Authority and the Metaphysics of Political Communities
This book explores the metaphysics of political communities. It discusses how and why a plurality of individuals becomes a political unity, what principles or forces keep that unity together, and what threats that unity can be faced with.
In Part I, the author justifies the need for the notion of substance in metaphysics in general and in the metaphysics of politics in particular. He spells out a moderately realist theory of substances and of their principles of unity, which supports substantial gradualism. Part II concerns action theory and the nature of practical reason. The author claims that the acknowledgement of reasons by agents is constitutive of action and that normativity depends on the role of the good in the formation of reasons. Finally, in Part III the author addresses the notion of political community. He claims that the principle of unity of a political community is its authority to give members of the community moral reasons for action. This suggests a middle way between liberal individualism and organicism, and the author demonstrates the significance of this view by discussing current political issues such as the role of religion in the public sphere and the political significance of cultural identity.
Authority and the Metaphysics of Political Communities will be of interest to researchers and advanced students working in social metaphysics, political philosophy, philosophy of action, and philosophy of the social sciences.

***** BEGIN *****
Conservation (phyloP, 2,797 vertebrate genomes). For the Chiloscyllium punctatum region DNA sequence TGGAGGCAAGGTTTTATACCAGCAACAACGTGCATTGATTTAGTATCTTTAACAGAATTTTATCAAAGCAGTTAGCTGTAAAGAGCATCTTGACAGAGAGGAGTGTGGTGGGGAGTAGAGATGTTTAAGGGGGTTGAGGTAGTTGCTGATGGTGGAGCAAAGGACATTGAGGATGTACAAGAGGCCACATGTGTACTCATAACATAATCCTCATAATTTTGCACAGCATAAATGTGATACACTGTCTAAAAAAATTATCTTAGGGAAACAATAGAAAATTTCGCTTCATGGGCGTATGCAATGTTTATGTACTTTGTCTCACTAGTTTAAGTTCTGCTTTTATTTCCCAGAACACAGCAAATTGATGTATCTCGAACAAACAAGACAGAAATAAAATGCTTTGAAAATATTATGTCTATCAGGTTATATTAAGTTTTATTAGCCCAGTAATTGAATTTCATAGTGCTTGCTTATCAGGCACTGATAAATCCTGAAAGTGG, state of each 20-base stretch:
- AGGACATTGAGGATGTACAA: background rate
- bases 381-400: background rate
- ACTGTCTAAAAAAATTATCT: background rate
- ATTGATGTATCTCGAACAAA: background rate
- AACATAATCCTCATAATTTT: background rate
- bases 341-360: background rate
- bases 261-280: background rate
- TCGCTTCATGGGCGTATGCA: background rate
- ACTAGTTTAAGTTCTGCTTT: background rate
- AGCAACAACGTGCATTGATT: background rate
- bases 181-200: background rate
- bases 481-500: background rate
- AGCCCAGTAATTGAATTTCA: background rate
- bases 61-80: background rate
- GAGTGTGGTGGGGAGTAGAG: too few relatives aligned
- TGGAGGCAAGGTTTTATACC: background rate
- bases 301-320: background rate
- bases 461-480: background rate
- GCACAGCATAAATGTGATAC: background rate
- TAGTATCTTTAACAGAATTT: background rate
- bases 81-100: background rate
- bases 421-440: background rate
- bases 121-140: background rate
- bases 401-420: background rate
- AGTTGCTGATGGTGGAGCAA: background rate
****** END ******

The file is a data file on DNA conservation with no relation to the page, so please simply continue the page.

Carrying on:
Introduction. Metaphysics and Politics
Part I: Substance
1. Direct Realism and Substances
2. Degrees of Unity and Substance Gradualism
Part II: Practical Reason
3. Human Action, Reasons, and the Good
4. Reasons for Action, Human Nature and Morality
5. Practical Reason and the Problem of Fit
Part III: Authority
6. Human Action, the Political Community and the Common Good
7. Authority and the Unity of the Political Community
"This book is a scholarly and mature attempt to make analytical Thomism and Aristotelian naturalism relevant for the diagnosis of political communities and their substantial nature as depending on political authority and the common good. This book makes brings metaphysics back into reflections on the common good, which should be of great relevance to students in political philosophy, political theory, social ontology, and the social theory of action." – Harald Wydra, University of Cambridge, UK